Coping Strategies for Stress & Anxiety during Quarantine

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Luke Hanson, academic advisor and postbac at the University of Alabama in Birmingham, capsule contributor

Stress. I think it’s fair to say that we’re all feeling it now, whether it’s corona virus, the markets, business, job insecurity, food shortages … the list goes on. The negative effects of stress on health are well documented and have been studied for over 70 years. Stress can cause or exacerbate a variety of physical problems, including increased blood pressure and blood sugar, increased risk of heart attack, headache and stomach pain, insomnia, heartburn, weakened immune system and sexual dysfunction, to name a few.

In short, stress comes from our brain, which releases cortisol and adrenaline when our body says we are in a fight or flight situation. Adrenaline increases our blood pressure and heart rate, while cortisol increases sugar in the bloodstream and limits the functioning of systems that are not essential at the moment, such as the digestive and reproductive systems. When our ancestors hunted aggressive woolly mammoths? Great time to have an extra spring in your crotch.

Prolonged stress and elevated cortisol levels are anything but great. Along with negative physical effects, they can lead to increased mental effects by affecting memory or concentration.

Capsule’s sixth mission focuses on connecting mind and body, especially when the body controls the mind. Or at least tries and is programmed for it. Even in quarantine, we can do pushups in our rooms to reduce the adrenaline. We can use the time saved while commuting to sleep. We can stock up on frozen vegetables instead of crackers: our gut health has a big impact on our stress.

Stress is our reaction to external situations. The virus is a massive outside situation that has caused countless additional ones, and yes, they are stressful. The number of positive tests and deaths increases every day. But while stress is becoming well-known and well-known, it serves as a harbinger of anxiety.

Fear comes from within. This is how we as individuals react to stress. We create it based on our brain and experience.

I am stressed that my gym is closed. I am concerned that I will never be optimally healthy or happy with my body, or lose any gains that I have made, or ultimately be accepted.

I am stressed out about the dollars and the percentage decrease in my pension account. I am concerned that one day I will no longer have a safety net and will be really helpless to take care of myself.

I am stressed that my campus is closed and working from home. I am concerned about the health and well-being of my students and about dropping something through the cracks and being what fails in these times and in general.

I am stressed about being a carrier for corona and accidentally infecting others. I am concerned about being cancer for society and especially for my parents.

This is one of those times when it is not okay to feel the stress. But it doesn’t have to be one that completely determines your life and your physical and mental well-being.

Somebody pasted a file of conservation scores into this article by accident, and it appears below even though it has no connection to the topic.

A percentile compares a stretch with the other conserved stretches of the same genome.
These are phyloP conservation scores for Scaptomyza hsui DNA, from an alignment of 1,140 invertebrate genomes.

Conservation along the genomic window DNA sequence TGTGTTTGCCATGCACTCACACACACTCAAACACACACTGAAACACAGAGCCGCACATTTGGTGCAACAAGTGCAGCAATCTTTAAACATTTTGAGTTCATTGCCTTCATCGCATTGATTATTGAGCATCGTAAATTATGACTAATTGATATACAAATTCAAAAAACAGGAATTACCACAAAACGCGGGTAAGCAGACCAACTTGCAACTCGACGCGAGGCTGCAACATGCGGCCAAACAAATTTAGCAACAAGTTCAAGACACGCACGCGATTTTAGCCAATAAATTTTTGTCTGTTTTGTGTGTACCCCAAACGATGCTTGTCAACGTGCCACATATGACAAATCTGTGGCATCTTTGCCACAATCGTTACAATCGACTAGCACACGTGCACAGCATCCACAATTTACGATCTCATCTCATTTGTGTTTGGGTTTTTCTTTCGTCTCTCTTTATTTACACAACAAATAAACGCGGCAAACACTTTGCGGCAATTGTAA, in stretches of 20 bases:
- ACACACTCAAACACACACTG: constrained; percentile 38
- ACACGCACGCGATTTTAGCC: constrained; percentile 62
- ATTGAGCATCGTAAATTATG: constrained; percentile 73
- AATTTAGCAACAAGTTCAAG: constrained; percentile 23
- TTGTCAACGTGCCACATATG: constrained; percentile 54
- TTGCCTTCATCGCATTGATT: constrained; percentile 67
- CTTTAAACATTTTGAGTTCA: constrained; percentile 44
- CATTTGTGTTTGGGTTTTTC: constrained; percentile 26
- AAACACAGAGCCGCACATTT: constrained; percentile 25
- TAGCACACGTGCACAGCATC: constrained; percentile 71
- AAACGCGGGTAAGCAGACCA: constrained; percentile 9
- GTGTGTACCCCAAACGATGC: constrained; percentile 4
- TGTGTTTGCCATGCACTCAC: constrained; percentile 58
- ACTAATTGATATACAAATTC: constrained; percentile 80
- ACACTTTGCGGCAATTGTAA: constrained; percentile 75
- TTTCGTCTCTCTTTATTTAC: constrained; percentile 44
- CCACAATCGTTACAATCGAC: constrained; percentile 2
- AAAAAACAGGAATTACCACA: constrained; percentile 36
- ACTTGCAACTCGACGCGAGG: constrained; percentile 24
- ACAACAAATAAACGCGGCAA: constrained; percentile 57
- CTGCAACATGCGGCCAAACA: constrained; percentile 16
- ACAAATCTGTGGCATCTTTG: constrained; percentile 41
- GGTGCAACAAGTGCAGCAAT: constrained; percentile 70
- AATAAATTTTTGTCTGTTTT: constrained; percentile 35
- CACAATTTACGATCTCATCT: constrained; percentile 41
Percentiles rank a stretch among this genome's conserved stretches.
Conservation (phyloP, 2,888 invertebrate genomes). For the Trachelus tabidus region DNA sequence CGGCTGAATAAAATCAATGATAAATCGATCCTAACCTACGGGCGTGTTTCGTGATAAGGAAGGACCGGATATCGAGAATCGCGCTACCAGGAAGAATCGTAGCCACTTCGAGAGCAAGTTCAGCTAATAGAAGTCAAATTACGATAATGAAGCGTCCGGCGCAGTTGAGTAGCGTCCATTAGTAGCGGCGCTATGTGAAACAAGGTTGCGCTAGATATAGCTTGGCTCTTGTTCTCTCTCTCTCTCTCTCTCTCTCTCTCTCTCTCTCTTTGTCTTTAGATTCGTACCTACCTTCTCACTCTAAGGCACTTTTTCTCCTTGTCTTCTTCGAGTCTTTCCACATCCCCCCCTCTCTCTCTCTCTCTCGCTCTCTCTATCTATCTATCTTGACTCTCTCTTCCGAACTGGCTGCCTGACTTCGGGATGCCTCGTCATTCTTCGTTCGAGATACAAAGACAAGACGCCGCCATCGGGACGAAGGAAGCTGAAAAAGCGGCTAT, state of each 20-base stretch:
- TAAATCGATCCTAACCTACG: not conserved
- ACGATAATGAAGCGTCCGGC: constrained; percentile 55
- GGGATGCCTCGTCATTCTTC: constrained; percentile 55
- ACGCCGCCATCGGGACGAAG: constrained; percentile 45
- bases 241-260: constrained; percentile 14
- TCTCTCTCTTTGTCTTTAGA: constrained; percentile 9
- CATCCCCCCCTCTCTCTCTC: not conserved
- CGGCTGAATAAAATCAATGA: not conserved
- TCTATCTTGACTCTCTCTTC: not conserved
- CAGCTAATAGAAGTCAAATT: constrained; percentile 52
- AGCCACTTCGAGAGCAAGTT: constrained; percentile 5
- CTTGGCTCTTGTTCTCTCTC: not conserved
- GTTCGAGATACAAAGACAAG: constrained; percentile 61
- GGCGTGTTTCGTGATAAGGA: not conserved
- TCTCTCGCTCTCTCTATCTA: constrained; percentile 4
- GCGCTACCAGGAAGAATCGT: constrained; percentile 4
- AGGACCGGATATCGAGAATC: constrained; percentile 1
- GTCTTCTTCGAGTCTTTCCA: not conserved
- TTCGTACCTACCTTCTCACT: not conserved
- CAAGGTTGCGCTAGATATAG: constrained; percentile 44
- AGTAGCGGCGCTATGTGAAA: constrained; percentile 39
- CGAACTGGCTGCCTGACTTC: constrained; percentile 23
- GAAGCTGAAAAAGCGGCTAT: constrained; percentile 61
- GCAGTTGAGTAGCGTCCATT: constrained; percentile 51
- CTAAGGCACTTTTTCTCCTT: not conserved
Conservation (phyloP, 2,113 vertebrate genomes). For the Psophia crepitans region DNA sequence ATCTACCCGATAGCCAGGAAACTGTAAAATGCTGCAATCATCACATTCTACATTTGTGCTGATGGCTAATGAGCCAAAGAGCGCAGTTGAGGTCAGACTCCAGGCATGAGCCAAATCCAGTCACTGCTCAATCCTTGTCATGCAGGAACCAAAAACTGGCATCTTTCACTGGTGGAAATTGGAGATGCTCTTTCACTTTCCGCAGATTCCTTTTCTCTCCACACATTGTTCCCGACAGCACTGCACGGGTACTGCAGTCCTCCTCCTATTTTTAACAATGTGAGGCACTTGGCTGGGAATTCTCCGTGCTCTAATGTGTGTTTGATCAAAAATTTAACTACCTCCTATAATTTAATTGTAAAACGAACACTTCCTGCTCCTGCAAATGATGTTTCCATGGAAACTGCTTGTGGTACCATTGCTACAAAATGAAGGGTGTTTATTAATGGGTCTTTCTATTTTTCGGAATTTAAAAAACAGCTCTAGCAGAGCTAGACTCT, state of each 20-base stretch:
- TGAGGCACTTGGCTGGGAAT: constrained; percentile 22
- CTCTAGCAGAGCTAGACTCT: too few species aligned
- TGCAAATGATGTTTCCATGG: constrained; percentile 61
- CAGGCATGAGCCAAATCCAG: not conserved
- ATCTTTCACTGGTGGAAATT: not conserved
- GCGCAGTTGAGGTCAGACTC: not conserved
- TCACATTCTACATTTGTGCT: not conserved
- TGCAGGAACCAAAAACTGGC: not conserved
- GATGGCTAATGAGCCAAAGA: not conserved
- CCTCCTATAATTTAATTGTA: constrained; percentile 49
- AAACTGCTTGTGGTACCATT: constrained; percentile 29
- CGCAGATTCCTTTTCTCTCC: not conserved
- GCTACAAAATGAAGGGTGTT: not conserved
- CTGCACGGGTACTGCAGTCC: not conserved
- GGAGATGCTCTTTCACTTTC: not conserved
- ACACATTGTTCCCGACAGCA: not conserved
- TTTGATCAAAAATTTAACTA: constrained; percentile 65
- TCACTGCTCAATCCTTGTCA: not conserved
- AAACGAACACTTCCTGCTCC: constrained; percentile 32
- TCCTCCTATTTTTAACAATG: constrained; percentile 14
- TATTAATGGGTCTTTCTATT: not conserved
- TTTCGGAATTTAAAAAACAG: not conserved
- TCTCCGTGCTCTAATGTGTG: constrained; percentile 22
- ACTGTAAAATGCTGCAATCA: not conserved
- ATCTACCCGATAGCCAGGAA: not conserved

A basis for practicing cognitive behavioral therapy is, as Helpful in Capsule’s first mission, controlling your behavior and your thoughts. It’s about reshaping your thoughts from fearful extremes (ie “We’ll all die, the world will never be the same”) to something more neutral, like “We take all precautions” or “The world” has gone through these crises before and is came out well at the other end. ”

Here are some other practical ways I can relieve stress.

I speak and listen more to people by separating from what’s not so important right now. I’ve spent more time on my phone in the last week (than the actual phone) than the rest of the year combined.

I am more aware of my surroundings. Sure, this involves distancing and washing my hands even more, but I also try to be more aware when I leave my apartment about the scope, opportunity, and beauty of my community.

I walk my dog ​​more. It’s not the gym, but music and podcasts are great, and bourbon is a great, low impact workout partner. He’ll be incredibly spoiled when it’s all over and he’ll go back to three good walks a day, but in the meantime he’ll keep me focused and grounded and help me appreciate this alternative to lifting weights.

I don’t go out to eat, which makes me aware of my food. I have a terrible habit of making poor health and financial choices based on convenience and taste, and I use this time as a challenge to take control of my diet.

I find out how to contact my colleagues while our office is closed. It enables me to think like a manager and develop and develop non-traditional communication skills that I can’t imagine will ever be a bad skill.

I focus more on creating daily schedules, from big goals to things so small that I drink enough water. I expect an office routine to help me work this way, and while working from home, I want to build more independence on these planning and self-care skills.

I don’t want to downplay the state of the world or others’ experiences at the moment. I understand that things are generally bad and terrible for some people. To keep this up, I try to focus on my stressors every day, where they come from and how I can use them to get out of it better than I imagined. It’s a big challenge to put someone on, but if you are able to do that, you may be able to flip the script at your own stress and make it the driver for better results once our world returns to normal.

If possible, don’t run away from your thoughts and feelings now. Use self-confidence to understand and manage them. It not only helps you to find your way around the situation, but also thrives in it.



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